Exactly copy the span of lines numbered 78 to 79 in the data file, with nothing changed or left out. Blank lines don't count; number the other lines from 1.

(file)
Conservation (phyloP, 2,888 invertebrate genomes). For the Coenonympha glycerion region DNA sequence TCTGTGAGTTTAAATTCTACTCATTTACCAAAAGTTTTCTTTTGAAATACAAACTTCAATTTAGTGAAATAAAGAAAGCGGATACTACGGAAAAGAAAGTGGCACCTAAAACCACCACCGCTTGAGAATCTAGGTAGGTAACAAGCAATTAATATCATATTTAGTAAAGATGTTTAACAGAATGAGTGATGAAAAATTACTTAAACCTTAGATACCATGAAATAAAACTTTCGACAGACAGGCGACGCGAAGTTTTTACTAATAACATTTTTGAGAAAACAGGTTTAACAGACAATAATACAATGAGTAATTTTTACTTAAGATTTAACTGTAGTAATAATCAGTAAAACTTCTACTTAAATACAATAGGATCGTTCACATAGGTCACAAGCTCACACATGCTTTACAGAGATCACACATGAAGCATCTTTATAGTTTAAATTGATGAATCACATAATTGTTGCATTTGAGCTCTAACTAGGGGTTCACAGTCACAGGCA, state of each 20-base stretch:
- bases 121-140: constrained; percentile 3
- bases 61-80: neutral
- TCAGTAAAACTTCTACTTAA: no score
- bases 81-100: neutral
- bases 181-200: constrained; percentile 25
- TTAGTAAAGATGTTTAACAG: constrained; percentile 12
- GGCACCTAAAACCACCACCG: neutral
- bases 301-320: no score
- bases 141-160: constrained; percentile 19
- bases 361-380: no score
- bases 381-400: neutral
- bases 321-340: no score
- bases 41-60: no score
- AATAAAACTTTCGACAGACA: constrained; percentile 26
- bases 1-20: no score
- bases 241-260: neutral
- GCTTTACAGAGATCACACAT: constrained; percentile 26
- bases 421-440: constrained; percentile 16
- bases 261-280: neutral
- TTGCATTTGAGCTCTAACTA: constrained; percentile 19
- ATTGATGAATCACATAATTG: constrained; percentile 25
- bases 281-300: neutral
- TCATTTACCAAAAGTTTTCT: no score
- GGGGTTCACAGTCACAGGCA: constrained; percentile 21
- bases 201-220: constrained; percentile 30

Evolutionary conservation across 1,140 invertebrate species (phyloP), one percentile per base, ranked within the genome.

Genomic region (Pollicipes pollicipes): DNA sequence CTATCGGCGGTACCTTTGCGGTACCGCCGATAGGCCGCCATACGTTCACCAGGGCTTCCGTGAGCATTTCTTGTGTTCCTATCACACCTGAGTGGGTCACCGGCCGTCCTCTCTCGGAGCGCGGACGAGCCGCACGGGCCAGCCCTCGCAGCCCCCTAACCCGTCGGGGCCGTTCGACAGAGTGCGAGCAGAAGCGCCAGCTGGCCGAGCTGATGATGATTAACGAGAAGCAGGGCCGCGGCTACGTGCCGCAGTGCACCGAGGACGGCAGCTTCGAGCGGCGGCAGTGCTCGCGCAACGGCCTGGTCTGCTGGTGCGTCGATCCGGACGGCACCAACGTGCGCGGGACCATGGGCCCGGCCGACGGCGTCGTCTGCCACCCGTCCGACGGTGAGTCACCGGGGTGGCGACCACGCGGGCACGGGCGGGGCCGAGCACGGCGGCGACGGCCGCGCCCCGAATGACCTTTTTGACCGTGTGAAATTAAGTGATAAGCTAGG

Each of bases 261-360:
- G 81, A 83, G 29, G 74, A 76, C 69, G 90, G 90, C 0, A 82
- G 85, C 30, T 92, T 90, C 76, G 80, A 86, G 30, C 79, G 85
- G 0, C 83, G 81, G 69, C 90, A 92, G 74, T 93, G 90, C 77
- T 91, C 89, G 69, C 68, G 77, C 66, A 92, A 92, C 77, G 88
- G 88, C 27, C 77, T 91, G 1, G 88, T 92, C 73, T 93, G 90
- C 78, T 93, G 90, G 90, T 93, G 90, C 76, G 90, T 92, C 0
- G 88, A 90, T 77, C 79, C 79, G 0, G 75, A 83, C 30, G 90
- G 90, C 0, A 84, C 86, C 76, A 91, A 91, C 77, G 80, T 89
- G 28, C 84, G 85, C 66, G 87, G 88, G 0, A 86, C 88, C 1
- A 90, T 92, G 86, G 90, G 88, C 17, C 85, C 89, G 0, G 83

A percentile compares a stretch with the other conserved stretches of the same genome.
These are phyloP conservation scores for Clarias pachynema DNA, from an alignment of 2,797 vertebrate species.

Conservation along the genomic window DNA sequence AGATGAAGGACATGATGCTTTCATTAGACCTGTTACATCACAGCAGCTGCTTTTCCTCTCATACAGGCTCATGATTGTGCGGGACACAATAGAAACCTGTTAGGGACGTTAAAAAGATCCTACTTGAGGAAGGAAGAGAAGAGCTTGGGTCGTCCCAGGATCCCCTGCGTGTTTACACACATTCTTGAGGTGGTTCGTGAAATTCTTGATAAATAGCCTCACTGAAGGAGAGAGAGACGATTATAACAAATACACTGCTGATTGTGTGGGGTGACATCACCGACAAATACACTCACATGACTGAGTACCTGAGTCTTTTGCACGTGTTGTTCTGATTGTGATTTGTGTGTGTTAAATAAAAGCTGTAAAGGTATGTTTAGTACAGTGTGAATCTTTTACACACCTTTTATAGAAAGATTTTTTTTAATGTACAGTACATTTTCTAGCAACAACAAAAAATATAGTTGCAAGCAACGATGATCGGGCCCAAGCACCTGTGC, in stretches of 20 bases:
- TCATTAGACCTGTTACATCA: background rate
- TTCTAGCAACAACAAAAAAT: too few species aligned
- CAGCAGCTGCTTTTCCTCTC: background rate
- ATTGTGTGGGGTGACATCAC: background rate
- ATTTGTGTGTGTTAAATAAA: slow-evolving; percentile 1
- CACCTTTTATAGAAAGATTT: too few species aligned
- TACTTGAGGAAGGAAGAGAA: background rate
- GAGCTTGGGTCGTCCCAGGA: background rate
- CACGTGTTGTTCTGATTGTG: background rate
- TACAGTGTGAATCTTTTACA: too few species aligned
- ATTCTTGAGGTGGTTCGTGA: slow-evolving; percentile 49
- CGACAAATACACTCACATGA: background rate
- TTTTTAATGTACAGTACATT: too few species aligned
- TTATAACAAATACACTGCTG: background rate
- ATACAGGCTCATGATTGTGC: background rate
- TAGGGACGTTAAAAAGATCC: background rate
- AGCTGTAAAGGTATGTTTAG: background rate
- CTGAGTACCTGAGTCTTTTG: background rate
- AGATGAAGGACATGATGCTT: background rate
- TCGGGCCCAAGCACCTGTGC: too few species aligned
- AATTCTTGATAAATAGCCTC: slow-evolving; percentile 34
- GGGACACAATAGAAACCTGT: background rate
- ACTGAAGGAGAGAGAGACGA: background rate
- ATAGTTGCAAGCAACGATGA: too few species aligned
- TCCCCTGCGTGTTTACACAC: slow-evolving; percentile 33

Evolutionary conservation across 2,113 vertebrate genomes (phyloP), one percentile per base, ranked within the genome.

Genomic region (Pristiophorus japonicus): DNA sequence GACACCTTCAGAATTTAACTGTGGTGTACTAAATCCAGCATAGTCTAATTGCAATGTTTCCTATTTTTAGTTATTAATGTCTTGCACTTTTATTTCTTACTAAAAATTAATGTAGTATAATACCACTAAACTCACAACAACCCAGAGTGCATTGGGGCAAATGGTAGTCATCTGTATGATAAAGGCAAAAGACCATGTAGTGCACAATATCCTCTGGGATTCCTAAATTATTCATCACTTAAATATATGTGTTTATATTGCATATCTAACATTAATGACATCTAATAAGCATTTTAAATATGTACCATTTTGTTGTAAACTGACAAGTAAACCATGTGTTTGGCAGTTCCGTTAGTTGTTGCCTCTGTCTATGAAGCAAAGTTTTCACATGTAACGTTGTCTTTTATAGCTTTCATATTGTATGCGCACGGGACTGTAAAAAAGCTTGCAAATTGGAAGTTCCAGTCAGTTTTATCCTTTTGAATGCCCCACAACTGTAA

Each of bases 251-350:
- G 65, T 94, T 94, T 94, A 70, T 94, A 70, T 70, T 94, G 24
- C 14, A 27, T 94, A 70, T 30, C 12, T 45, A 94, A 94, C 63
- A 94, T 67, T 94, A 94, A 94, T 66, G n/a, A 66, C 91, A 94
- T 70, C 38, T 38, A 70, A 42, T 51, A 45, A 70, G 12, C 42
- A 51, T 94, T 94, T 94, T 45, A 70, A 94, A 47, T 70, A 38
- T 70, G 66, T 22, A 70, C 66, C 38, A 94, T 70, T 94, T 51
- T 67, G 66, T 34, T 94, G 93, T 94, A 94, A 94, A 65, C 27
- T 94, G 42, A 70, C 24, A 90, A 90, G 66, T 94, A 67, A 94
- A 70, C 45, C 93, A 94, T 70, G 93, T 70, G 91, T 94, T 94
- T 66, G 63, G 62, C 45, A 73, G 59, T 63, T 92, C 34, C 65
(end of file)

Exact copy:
- T 94, G 42, A 70, C 24, A 90, A 90, G 66, T 94, A 67, A 94
- A 70, C 45, C 93, A 94, T 70, G 93, T 70, G 91, T 94, T 94